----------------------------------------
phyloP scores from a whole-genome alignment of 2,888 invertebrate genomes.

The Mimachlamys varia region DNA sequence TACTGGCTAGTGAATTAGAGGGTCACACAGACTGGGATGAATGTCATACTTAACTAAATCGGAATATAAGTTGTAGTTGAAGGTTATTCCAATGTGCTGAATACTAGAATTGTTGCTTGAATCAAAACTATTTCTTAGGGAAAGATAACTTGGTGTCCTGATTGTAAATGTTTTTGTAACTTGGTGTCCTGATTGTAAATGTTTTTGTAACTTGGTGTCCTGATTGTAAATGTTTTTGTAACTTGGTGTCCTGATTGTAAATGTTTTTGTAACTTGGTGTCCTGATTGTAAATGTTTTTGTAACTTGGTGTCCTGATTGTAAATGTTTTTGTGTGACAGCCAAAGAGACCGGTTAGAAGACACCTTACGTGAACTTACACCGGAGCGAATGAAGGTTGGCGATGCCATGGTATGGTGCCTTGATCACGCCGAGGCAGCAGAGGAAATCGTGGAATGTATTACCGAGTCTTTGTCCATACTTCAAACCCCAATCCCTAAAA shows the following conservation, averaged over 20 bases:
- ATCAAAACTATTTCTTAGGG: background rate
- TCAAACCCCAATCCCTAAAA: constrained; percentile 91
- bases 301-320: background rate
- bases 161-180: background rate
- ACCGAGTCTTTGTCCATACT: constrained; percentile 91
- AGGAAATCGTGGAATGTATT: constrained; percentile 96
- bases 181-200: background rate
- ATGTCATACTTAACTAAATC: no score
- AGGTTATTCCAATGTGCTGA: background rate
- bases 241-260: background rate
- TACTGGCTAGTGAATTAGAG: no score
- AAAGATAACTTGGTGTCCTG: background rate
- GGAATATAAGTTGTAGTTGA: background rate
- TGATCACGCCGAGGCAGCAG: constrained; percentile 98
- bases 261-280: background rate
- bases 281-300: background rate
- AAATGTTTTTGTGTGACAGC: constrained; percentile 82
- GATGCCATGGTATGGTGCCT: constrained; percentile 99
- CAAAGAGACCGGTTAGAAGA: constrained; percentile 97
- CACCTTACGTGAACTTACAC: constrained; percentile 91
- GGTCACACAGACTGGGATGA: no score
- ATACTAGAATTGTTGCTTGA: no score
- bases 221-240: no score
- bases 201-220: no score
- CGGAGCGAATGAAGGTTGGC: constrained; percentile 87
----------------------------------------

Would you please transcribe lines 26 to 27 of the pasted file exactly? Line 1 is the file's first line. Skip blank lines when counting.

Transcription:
- bases 201-220: no score
- CGGAGCGAATGAAGGTTGGC: constrained; percentile 87